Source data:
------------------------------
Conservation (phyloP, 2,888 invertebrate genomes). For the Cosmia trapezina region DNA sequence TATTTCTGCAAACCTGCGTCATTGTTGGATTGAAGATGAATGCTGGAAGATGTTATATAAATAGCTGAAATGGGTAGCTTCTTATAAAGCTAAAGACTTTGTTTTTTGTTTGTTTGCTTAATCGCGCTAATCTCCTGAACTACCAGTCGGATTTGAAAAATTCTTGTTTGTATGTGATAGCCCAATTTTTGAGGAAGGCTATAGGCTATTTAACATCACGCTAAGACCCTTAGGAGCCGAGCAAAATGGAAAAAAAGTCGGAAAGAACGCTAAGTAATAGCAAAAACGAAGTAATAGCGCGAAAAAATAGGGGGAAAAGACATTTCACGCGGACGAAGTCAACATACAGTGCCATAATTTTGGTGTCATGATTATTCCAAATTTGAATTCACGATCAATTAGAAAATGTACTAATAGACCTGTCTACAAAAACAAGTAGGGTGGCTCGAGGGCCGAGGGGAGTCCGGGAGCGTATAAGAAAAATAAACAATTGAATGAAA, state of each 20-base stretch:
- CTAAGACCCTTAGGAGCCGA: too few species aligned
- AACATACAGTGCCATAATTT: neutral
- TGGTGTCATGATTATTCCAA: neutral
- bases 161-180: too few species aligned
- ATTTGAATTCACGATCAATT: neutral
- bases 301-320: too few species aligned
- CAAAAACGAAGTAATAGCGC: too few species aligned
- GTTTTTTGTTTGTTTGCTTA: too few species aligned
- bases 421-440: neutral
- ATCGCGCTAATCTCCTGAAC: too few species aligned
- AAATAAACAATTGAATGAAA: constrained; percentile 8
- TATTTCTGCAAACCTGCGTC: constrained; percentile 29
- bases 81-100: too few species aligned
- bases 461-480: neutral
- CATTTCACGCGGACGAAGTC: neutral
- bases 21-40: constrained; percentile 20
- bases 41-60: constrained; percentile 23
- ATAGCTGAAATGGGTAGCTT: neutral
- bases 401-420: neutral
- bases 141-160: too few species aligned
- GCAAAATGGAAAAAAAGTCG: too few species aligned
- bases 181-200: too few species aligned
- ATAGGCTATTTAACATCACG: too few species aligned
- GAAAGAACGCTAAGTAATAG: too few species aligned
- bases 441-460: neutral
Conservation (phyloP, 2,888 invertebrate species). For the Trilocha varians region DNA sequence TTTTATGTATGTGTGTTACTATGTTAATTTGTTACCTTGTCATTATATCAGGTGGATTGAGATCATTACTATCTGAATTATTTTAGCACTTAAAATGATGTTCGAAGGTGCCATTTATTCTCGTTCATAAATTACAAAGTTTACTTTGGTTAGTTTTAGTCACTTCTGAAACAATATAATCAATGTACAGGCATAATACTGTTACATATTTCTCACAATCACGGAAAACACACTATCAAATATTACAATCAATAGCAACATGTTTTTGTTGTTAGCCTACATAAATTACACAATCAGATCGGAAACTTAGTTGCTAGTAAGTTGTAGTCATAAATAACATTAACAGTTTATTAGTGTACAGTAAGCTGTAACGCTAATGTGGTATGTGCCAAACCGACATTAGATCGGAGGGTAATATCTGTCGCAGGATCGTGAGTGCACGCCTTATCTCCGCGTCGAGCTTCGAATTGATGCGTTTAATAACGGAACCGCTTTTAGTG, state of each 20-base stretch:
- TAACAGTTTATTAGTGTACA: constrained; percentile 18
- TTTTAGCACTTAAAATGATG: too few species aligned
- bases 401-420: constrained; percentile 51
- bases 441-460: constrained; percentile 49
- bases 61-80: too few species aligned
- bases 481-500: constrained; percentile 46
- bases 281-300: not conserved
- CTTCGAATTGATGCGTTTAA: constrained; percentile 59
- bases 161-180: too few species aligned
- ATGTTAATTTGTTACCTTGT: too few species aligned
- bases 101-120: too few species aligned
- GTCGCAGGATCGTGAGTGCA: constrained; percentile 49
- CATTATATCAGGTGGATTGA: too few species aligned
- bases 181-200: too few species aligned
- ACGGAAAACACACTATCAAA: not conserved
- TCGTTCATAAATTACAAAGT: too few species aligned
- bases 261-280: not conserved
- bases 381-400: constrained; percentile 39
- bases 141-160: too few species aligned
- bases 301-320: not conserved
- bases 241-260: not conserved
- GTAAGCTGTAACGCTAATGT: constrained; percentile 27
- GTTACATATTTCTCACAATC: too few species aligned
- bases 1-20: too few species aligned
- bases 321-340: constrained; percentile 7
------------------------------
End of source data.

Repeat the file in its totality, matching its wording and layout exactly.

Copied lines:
Conservation (phyloP, 2,888 invertebrate genomes). For the Cosmia trapezina region DNA sequence TATTTCTGCAAACCTGCGTCATTGTTGGATTGAAGATGAATGCTGGAAGATGTTATATAAATAGCTGAAATGGGTAGCTTCTTATAAAGCTAAAGACTTTGTTTTTTGTTTGTTTGCTTAATCGCGCTAATCTCCTGAACTACCAGTCGGATTTGAAAAATTCTTGTTTGTATGTGATAGCCCAATTTTTGAGGAAGGCTATAGGCTATTTAACATCACGCTAAGACCCTTAGGAGCCGAGCAAAATGGAAAAAAAGTCGGAAAGAACGCTAAGTAATAGCAAAAACGAAGTAATAGCGCGAAAAAATAGGGGGAAAAGACATTTCACGCGGACGAAGTCAACATACAGTGCCATAATTTTGGTGTCATGATTATTCCAAATTTGAATTCACGATCAATTAGAAAATGTACTAATAGACCTGTCTACAAAAACAAGTAGGGTGGCTCGAGGGCCGAGGGGAGTCCGGGAGCGTATAAGAAAAATAAACAATTGAATGAAA, state of each 20-base stretch:
- CTAAGACCCTTAGGAGCCGA: too few species aligned
- AACATACAGTGCCATAATTT: neutral
- TGGTGTCATGATTATTCCAA: neutral
- bases 161-180: too few species aligned
- ATTTGAATTCACGATCAATT: neutral
- bases 301-320: too few species aligned
- CAAAAACGAAGTAATAGCGC: too few species aligned
- GTTTTTTGTTTGTTTGCTTA: too few species aligned
- bases 421-440: neutral
- ATCGCGCTAATCTCCTGAAC: too few species aligned
- AAATAAACAATTGAATGAAA: constrained; percentile 8
- TATTTCTGCAAACCTGCGTC: constrained; percentile 29
- bases 81-100: too few species aligned
- bases 461-480: neutral
- CATTTCACGCGGACGAAGTC: neutral
- bases 21-40: constrained; percentile 20
- bases 41-60: constrained; percentile 23
- ATAGCTGAAATGGGTAGCTT: neutral
- bases 401-420: neutral
- bases 141-160: too few species aligned
- GCAAAATGGAAAAAAAGTCG: too few species aligned
- bases 181-200: too few species aligned
- ATAGGCTATTTAACATCACG: too few species aligned
- GAAAGAACGCTAAGTAATAG: too few species aligned
- bases 441-460: neutral
Conservation (phyloP, 2,888 invertebrate species). For the Trilocha varians region DNA sequence TTTTATGTATGTGTGTTACTATGTTAATTTGTTACCTTGTCATTATATCAGGTGGATTGAGATCATTACTATCTGAATTATTTTAGCACTTAAAATGATGTTCGAAGGTGCCATTTATTCTCGTTCATAAATTACAAAGTTTACTTTGGTTAGTTTTAGTCACTTCTGAAACAATATAATCAATGTACAGGCATAATACTGTTACATATTTCTCACAATCACGGAAAACACACTATCAAATATTACAATCAATAGCAACATGTTTTTGTTGTTAGCCTACATAAATTACACAATCAGATCGGAAACTTAGTTGCTAGTAAGTTGTAGTCATAAATAACATTAACAGTTTATTAGTGTACAGTAAGCTGTAACGCTAATGTGGTATGTGCCAAACCGACATTAGATCGGAGGGTAATATCTGTCGCAGGATCGTGAGTGCACGCCTTATCTCCGCGTCGAGCTTCGAATTGATGCGTTTAATAACGGAACCGCTTTTAGTG, state of each 20-base stretch:
- TAACAGTTTATTAGTGTACA: constrained; percentile 18
- TTTTAGCACTTAAAATGATG: too few species aligned
- bases 401-420: constrained; percentile 51
- bases 441-460: constrained; percentile 49
- bases 61-80: too few species aligned
- bases 481-500: constrained; percentile 46
- bases 281-300: not conserved
- CTTCGAATTGATGCGTTTAA: constrained; percentile 59
- bases 161-180: too few species aligned
- ATGTTAATTTGTTACCTTGT: too few species aligned
- bases 101-120: too few species aligned
- GTCGCAGGATCGTGAGTGCA: constrained; percentile 49
- CATTATATCAGGTGGATTGA: too few species aligned
- bases 181-200: too few species aligned
- ACGGAAAACACACTATCAAA: not conserved
- TCGTTCATAAATTACAAAGT: too few species aligned
- bases 261-280: not conserved
- bases 381-400: constrained; percentile 39
- bases 141-160: too few species aligned
- bases 301-320: not conserved
- bases 241-260: not conserved
- GTAAGCTGTAACGCTAATGT: constrained; percentile 27
- GTTACATATTTCTCACAATC: too few species aligned
- bases 1-20: too few species aligned
- bases 321-340: constrained; percentile 7